Depending on where you live and how the weather is behaving, it’s getting very close to the time when all sorts of locally grown berries and plump, sweet cherries will begin to fill the stalls of farmers markets and grocery stores. I always look forward to this moment.
Usually with my two young sons accompanying me, I’ll stroll past mounds of fruit in various shades of red, purple, blue and yellow, all of them looking like the most beautiful edible gems. We’ll sample the sweet treats until our tongues and lips are stained with their juices, buying the best to bring home and enjoy plain and simple, or transformed into wonderful desserts.
For many people, though, making those desserts can involve adding a lot of sugar and fat. They’ll bake cobblers with buttery crumbles or creamy biscuit-dough toppings and a syrupy mixture surrounding the fruit. Or they’ll make pies or turnovers, or prepare strawberry shortcake, or puree and churn the fruit into sweet ice creams or sorbets.
Of course, those are all delicious, and good when eaten in moderation. Moderation, however, can be hard to achieve when you’re dealing with such irresistible recipes.
But as I explore in my new book, Wolfgang Puck Makes It Healthy, there are easy, good-for-you ways to have your delicious summer fruit desserts — and eat them, too! The secret is to prepare them in ways that maximize their flavor while reducing the sugar and fat you use, resulting in treats that offer intensely wonderful taste with every bite so you’ll be fully satisfied after eating only a moderate portion.
Take, for example, my Light Berries and Cherries Jubilee, a variation on the classic cherry recipe. The original version features pitted cherries cooked with a generous amount of sugar and often a good measure of butter, too, to develop a thick, rich syrup. Then, the warm mixture is spooned over rich vanilla ice cream and topped with dollops of whipped cream.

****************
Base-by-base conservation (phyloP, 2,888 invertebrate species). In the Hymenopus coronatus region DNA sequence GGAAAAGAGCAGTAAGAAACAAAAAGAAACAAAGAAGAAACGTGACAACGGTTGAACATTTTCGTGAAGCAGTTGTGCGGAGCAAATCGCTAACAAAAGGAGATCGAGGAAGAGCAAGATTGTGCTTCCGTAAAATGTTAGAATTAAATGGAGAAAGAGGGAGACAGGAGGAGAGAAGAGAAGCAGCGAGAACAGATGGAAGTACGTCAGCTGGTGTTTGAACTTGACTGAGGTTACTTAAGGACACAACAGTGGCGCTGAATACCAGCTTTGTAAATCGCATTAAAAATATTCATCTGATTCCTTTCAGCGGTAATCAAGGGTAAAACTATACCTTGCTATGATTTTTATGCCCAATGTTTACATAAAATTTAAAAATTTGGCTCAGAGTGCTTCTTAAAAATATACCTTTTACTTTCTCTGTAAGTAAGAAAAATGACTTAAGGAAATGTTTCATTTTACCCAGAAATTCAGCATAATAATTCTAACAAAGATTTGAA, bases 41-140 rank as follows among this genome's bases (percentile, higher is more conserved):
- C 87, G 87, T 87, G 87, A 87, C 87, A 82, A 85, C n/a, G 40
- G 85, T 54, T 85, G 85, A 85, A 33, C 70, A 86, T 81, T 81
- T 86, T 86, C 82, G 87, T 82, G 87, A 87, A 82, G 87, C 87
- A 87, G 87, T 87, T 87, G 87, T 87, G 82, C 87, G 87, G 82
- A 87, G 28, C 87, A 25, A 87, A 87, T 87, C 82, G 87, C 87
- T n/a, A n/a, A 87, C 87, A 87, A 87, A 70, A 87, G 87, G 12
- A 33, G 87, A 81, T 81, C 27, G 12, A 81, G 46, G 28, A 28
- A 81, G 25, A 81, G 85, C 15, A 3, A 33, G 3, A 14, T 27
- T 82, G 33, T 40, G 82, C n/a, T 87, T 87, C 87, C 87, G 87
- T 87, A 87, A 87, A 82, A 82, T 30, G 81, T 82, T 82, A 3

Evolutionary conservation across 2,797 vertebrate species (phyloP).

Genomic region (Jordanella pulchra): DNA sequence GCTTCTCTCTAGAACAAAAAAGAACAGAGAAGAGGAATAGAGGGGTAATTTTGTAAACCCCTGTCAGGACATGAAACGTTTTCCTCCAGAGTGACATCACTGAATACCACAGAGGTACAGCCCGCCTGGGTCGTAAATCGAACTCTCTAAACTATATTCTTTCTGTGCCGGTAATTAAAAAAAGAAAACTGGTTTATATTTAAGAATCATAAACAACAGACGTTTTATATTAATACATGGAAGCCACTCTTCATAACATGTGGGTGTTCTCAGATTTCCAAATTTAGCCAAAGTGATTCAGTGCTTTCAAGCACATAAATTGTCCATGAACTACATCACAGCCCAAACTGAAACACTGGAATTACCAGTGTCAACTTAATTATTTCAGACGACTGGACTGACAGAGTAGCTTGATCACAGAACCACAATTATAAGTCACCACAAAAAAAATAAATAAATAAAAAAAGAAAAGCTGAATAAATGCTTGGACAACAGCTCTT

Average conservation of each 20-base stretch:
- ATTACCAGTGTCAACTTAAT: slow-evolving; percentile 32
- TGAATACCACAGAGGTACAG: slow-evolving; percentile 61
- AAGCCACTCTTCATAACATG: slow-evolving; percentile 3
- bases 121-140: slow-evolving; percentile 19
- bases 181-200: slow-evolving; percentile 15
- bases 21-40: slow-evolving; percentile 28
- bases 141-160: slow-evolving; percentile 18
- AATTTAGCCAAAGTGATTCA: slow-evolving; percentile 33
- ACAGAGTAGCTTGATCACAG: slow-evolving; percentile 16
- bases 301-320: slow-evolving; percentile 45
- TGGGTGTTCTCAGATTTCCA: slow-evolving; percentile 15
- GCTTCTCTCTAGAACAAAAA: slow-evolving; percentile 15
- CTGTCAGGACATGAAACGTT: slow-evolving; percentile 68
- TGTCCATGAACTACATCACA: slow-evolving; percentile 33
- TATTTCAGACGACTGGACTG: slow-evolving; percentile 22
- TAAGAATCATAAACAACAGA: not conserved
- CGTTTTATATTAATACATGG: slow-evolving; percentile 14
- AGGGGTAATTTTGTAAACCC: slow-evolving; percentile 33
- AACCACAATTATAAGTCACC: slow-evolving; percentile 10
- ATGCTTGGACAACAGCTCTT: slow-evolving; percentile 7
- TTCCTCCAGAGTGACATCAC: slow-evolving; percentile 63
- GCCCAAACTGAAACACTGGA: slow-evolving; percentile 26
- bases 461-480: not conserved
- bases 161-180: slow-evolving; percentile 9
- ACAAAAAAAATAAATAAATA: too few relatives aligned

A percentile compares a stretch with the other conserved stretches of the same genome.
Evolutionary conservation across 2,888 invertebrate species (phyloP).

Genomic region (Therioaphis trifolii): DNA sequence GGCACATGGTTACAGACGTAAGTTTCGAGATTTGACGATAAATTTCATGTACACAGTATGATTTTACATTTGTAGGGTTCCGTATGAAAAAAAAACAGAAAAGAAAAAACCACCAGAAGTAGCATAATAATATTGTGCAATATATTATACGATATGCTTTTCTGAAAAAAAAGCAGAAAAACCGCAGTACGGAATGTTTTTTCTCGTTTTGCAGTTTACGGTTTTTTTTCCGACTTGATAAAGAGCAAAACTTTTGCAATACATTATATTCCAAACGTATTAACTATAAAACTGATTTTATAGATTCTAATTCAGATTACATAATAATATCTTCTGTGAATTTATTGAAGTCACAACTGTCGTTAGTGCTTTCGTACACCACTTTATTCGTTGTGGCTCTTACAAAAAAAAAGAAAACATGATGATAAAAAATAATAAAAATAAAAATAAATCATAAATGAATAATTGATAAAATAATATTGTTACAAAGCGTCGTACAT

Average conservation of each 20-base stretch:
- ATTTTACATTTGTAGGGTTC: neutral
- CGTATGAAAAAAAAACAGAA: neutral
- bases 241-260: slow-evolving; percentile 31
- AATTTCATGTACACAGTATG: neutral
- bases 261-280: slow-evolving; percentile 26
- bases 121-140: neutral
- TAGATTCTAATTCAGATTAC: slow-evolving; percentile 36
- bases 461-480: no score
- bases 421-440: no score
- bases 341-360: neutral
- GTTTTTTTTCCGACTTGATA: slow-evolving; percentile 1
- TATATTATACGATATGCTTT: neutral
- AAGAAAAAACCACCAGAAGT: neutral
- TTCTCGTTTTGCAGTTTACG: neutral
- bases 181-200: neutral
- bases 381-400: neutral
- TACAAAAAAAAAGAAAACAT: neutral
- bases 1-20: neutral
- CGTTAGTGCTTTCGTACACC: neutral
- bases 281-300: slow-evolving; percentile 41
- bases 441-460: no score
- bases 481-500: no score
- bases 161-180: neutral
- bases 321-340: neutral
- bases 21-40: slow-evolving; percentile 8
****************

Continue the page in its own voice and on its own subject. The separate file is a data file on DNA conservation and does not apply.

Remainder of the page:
My version makes just a few smart changes. I substitute mixed berries for half of the cherries, which adds a pleasing variety of flavors and colors, as well as making the mixture juicier. Meanwhile, I cut down on the butter, using just a little more than a teaspoon per serving, which allows a pleasing hint of its richness. I also use less sugar, too, and substitute dark brown sugar to add its richer, more complex flavor. As a final touch, I ladle the warm fruit over scoops of nonfat frozen yogurt, available
in most supermarkets, which not only tastes rich and creamy but also has a pleasant tanginess that complements the topping.
And with so much flavor going on, who needs any whipped cream?
LIGHT BERRIES AND CHERRIES JUBILEE
2 pints mixed halved and pitted organic cherries and fresh berries, larger berries cut in half
2 cups vanilla nonfat frozen yogurt
1 1/2 tablespoons unsalted butter
1/3 cup packed dark-brown sugar
1 teaspoon grated orange zest
Juice of 1 orange
1/4 cup Grand Marnier
Fresh mint sprigs, for garnish
Reserve several perfect-looking pieces of fruit as garnishes, if you like.
Scoop the frozen yogurt attractively into 4 serving bowls. Put the bowls in the freezer.
In a medium saute pan, melt the butter over medium heat. Sprinkle in the sugar, and stir until it combines with the butter and begins to melt. Continue cooking until the mixture turns syrupy and thickens slightly, 1 to 2 minutes longer.
Add the cherries and berries to the pan. Saute, stirring frequently but gently, just until they begin to soften and give up some of their juices, 3 to 4 minutes. Stir in the orange zest and orange juice. Remove the pan from the heat.
Remove the bowls from the freezer.
If you don’t want to flambe the fruit mixture, remove the pan from the stove and gently stir the Grand Marnier into the fruit before you spoon or ladle the fruit over the frozen yogurt and garnish with reserved fruit pieces and mint sprigs.
If you would like to flambe the fruit mixture, carefully sprinkle the Grand Marnier over the sauteed fruit. Light a long wooden kitchen match or fireplace match. Keeping the match and the saute pan safely clear of any flammable objects, carefully hold the burning tip of the match just above the surface of the fruit mixture to ignite the vapors.
While the blue flames are still visible in the pan, carefully use a long metal spoon or ladle to distribute the fruit mixture over the frozen yogurt in each bowl, and present the bowls to your guests. As soon as the flames vanish, garnish each serving with some reserved fruit and a mint sprig.